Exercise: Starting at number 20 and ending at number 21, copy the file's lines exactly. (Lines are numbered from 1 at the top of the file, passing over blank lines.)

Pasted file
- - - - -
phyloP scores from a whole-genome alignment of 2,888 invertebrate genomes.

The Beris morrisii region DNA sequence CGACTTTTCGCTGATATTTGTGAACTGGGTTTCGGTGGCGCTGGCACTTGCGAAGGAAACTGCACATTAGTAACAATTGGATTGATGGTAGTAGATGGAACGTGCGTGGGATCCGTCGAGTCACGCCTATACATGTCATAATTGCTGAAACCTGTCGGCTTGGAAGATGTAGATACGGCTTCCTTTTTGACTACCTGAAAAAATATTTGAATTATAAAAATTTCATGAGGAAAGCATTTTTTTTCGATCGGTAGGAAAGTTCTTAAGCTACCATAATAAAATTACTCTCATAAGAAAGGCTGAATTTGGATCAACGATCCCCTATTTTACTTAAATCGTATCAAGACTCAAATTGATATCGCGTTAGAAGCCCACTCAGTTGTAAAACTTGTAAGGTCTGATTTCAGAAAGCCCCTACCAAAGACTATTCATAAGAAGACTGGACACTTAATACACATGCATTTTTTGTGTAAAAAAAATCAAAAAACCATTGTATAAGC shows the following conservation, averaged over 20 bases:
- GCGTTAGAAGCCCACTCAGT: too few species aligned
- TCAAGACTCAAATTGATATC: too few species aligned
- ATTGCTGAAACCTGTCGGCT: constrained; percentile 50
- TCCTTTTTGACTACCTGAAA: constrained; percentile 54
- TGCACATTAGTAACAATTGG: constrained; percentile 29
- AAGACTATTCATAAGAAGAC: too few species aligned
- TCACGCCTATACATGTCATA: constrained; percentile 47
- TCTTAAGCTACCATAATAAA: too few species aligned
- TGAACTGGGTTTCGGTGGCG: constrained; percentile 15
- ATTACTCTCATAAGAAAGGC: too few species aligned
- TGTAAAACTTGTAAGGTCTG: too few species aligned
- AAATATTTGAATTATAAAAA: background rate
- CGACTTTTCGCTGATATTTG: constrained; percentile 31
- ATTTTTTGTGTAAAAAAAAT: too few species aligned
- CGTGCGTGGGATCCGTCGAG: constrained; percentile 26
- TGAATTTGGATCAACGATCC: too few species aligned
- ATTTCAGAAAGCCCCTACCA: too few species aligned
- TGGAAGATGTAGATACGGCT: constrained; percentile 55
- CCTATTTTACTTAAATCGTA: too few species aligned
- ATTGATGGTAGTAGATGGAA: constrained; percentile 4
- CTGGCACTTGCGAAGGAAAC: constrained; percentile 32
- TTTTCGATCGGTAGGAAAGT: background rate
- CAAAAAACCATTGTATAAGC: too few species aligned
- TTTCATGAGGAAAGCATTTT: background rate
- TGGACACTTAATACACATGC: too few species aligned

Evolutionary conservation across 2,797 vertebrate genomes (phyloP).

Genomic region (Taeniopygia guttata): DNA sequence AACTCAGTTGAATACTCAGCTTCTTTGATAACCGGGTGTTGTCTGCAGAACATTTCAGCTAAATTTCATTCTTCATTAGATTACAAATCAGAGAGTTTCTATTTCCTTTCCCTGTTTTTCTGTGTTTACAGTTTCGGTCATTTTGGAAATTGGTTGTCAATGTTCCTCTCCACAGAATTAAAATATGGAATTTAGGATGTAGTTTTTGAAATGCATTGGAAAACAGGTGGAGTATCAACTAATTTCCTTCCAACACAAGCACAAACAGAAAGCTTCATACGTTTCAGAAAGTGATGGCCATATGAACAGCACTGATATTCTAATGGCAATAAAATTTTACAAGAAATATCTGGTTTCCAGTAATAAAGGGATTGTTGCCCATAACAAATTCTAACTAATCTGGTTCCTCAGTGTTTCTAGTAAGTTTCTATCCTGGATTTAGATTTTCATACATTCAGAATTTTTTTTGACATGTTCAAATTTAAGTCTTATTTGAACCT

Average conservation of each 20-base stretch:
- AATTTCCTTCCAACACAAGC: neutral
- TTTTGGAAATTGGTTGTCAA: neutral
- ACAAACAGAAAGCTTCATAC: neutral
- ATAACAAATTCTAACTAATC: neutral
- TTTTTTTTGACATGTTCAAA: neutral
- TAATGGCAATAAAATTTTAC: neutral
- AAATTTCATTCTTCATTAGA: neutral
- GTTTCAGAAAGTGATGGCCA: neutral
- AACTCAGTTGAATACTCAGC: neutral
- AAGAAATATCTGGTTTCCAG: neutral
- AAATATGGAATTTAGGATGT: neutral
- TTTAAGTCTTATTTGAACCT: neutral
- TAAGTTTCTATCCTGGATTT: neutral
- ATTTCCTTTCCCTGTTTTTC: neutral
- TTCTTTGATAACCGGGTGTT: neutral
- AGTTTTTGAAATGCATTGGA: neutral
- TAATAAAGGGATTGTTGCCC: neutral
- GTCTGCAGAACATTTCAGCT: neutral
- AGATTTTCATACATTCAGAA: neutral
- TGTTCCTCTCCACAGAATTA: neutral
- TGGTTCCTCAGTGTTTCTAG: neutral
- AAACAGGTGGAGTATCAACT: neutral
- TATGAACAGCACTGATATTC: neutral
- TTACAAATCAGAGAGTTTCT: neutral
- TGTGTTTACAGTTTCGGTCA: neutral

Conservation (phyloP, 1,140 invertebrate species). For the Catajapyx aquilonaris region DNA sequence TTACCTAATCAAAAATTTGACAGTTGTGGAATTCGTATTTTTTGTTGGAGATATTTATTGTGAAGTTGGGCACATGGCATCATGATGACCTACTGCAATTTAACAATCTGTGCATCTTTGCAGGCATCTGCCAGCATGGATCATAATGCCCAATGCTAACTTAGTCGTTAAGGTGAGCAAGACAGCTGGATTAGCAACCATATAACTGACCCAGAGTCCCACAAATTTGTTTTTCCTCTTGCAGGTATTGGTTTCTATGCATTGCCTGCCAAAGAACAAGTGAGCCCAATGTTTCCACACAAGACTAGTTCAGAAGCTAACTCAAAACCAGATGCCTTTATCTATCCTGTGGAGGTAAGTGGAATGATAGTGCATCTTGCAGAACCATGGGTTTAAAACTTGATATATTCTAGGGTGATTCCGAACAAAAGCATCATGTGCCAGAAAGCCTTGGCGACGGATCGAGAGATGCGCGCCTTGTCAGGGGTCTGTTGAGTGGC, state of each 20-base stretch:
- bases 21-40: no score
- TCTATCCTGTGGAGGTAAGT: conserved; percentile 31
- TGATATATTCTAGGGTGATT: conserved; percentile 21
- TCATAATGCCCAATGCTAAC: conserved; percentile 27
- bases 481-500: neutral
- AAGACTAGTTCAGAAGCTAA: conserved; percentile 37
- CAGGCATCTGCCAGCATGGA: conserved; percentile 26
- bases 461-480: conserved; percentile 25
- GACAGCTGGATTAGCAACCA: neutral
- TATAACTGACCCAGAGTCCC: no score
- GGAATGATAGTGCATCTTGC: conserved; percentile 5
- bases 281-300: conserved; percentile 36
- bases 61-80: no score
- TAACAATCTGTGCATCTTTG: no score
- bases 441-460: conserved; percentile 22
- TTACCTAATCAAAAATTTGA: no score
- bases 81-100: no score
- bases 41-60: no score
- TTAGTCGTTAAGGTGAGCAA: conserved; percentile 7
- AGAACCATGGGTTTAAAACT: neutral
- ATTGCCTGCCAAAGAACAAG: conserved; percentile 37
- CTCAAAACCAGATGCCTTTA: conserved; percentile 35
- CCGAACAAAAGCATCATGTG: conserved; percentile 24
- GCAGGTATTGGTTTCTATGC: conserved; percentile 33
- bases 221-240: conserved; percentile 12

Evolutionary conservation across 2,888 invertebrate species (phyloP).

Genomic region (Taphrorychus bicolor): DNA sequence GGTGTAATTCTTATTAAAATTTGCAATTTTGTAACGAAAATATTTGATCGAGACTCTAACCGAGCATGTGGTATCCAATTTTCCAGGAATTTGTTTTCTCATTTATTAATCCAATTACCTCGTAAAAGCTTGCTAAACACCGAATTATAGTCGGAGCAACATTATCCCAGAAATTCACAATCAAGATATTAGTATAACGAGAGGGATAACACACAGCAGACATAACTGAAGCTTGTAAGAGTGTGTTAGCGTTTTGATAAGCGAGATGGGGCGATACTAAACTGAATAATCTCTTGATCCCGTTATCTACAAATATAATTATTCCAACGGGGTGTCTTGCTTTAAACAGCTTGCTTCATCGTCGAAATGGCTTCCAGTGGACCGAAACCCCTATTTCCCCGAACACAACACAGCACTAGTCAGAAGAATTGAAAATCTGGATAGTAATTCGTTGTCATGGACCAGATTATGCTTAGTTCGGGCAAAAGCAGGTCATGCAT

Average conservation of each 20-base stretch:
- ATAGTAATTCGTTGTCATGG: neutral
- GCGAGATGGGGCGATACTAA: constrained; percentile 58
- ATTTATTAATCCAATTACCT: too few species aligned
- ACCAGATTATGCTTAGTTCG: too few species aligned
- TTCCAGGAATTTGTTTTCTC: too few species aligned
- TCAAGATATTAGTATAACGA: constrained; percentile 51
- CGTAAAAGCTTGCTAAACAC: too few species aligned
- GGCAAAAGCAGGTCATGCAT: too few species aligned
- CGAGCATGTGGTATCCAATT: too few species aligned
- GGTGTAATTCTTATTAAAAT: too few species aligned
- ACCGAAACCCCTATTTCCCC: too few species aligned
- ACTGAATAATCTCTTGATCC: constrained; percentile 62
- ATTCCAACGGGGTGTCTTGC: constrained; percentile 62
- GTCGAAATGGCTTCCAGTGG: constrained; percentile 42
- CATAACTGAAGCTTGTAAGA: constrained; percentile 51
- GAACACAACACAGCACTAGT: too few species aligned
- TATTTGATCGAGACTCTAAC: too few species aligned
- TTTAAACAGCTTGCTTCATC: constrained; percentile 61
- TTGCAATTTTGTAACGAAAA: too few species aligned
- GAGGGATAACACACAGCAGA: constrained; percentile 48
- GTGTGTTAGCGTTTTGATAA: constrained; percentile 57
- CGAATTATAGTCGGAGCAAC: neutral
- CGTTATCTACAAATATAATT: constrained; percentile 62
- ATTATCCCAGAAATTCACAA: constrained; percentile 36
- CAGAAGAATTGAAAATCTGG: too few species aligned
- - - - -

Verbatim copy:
- TGGAAGATGTAGATACGGCT: constrained; percentile 55
- CCTATTTTACTTAAATCGTA: too few species aligned